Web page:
How can such a post quantum security look like? In any case, it requires more computing resources in the car (and likewise in any IoT node that relies on secure communication). The expert suggested automotive electronics developers should incorporate “cryptographic agility” into all networking and local protocols. This means that all crypto-based routines and devices must be exchangeable and upgradeable – which in turn could mean that today’s developers will already leave generous space to accommodate larger keys (much larger keys, actually) and more complex data processing. This also will require that future cars can be updated across the air – a feature the auto industry has currently under development. Under the aspect of data structures, cars will be “long-lived identities”, Fuchs puts it. These identities are required, among other, to establish backend connections, or to retrieve short-lived but safety-critical identities like those that exchange data in a V2X context. Given the longevity of cars and their data identity, it will be very likely that they need to be updated several times over their lifetime – and towards this end, standards are needed, Fuchs added.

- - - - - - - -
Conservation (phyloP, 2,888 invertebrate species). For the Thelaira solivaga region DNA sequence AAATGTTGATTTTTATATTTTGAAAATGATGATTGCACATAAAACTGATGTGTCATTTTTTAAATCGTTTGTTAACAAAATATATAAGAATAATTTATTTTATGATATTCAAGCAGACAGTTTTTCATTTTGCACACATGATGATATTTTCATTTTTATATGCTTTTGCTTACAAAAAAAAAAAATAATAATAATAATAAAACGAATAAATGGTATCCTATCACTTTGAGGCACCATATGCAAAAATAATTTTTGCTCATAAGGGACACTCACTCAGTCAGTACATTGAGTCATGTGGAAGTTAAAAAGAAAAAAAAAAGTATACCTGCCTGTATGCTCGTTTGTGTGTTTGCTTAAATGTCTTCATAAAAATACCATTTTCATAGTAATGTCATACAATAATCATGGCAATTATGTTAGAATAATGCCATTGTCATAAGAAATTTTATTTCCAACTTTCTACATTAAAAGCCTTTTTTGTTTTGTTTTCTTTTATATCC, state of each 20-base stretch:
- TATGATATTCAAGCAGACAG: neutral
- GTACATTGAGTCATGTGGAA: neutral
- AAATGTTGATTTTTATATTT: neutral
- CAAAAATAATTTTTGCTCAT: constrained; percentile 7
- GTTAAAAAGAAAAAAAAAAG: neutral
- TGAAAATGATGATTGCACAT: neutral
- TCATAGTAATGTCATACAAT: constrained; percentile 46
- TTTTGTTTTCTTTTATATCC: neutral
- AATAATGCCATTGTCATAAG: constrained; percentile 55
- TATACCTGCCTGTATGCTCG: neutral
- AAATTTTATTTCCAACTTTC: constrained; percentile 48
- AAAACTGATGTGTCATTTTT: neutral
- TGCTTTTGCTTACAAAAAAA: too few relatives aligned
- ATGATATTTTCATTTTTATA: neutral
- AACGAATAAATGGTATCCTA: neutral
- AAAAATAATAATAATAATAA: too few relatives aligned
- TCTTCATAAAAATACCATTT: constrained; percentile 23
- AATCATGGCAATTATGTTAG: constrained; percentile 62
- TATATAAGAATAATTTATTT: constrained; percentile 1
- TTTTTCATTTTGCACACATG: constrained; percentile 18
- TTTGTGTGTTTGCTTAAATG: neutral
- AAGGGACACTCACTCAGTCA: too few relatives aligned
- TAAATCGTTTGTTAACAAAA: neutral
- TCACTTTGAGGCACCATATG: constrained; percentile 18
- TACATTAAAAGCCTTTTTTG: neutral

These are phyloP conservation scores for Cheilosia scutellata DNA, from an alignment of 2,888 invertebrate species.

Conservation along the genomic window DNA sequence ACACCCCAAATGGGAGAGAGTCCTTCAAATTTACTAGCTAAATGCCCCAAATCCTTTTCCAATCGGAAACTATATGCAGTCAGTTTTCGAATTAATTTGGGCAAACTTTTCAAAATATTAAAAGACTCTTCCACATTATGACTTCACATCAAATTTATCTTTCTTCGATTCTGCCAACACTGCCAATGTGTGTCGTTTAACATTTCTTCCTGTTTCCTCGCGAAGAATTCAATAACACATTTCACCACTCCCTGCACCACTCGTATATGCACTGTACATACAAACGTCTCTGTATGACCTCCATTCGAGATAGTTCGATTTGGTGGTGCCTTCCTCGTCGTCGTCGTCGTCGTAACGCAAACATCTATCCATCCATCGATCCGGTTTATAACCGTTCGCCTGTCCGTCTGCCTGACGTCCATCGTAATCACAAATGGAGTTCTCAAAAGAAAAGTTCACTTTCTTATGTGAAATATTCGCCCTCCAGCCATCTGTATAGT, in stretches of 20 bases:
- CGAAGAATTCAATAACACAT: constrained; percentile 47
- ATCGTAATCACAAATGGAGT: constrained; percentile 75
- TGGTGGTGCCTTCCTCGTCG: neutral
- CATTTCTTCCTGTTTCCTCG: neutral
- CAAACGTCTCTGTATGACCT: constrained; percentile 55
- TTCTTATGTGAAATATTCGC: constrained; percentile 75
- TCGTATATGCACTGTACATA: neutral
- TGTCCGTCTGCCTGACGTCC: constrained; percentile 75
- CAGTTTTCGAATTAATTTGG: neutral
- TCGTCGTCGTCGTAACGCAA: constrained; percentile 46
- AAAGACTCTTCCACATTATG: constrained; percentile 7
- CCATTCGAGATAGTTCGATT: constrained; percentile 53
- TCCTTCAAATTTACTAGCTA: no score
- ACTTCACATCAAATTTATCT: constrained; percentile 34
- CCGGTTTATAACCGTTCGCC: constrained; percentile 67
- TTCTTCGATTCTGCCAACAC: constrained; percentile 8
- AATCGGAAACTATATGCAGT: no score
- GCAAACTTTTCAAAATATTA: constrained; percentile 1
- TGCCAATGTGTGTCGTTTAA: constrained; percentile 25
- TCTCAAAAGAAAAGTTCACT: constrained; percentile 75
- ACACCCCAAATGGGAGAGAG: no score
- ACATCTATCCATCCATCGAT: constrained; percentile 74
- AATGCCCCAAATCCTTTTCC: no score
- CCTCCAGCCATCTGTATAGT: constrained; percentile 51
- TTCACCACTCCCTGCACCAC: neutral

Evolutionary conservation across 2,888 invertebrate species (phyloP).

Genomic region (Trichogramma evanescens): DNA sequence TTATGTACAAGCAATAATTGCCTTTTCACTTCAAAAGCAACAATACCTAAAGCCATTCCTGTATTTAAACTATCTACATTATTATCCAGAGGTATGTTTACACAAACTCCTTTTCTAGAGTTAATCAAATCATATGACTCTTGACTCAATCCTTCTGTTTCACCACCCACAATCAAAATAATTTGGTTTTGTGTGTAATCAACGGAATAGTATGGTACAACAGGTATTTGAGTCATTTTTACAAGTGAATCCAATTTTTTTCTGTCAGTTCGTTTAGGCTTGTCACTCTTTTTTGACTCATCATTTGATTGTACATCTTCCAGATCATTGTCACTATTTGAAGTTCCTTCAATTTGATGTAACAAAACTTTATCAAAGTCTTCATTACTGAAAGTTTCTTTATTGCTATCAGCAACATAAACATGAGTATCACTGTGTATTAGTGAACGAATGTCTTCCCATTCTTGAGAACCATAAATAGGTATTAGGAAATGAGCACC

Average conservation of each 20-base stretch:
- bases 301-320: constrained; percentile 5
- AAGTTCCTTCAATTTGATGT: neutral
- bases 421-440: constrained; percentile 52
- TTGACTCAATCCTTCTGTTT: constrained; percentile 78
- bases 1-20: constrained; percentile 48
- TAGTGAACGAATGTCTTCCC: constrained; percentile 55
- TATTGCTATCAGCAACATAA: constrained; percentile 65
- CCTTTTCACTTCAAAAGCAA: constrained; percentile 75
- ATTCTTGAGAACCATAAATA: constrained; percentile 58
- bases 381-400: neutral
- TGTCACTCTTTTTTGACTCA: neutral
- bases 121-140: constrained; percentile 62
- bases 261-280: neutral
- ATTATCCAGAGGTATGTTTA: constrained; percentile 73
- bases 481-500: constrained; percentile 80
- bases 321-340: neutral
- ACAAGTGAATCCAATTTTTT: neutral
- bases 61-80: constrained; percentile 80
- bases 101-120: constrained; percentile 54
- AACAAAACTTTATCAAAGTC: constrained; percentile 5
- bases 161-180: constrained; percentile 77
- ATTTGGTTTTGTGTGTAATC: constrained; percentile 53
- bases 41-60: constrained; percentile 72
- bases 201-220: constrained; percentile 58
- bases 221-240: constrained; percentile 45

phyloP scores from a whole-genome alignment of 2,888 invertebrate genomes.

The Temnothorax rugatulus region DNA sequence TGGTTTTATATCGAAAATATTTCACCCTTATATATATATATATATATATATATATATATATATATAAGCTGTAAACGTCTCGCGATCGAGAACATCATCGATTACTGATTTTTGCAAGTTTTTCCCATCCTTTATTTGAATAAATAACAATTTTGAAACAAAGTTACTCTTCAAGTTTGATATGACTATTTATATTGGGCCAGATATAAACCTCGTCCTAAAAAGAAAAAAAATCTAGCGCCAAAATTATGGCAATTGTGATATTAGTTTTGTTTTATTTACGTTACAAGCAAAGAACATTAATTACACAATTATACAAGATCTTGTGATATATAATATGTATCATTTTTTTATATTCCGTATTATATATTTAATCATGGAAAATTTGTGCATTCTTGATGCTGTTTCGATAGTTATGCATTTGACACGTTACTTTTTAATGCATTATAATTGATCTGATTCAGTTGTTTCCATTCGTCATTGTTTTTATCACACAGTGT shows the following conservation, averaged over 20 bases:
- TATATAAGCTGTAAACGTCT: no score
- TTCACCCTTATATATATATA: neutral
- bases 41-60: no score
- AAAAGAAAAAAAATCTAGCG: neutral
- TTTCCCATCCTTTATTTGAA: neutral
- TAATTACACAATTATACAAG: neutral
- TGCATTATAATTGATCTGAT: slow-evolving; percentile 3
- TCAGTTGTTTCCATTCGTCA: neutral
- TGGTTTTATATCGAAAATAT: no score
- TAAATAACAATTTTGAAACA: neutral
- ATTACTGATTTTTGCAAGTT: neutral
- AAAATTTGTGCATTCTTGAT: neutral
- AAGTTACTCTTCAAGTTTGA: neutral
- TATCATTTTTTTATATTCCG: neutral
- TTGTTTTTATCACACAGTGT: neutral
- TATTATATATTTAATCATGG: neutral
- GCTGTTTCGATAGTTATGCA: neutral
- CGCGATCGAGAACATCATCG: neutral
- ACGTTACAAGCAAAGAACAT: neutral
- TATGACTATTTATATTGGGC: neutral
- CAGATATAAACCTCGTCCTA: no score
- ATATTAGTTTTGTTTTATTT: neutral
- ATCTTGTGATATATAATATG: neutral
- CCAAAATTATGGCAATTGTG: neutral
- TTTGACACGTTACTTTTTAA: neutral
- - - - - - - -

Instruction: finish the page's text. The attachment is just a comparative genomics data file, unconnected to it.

Here, Infineon steps in. Through its activities in the production of security chips for payment systems, access control systems and passports, the chipmaker has already significant expertise in the area of identity management and data security. Plus, the company is actively pursuing intensive research on post-quantum cryptography, explained Thomas Pöppelmann who oversees these areas at Infineon. Post-quantum cryptography does not require quantum computers but instead can run on basically conventional hardware, Pöppelmann explained. However, new mathematical hardness assumptions are required in particular for public-key cryptography. Basically five approaches out of several dozens of techniques and are algorithms regarded as promising, Pöppelmann explained. One of them is the “New Hope” approach, based on the research of a quartet of scientists – Erdem Alkim, Léo Ducas, Peter Schwabe – and Infineon’s Thomas Pöppelmann. The chipmaker has implemented the New Hope approach on a commercially available contactless safety chip. This proves that PQC can also be implemented on systems with little memory and contactless power supply – and is therefore practicable, Pöppelmann said.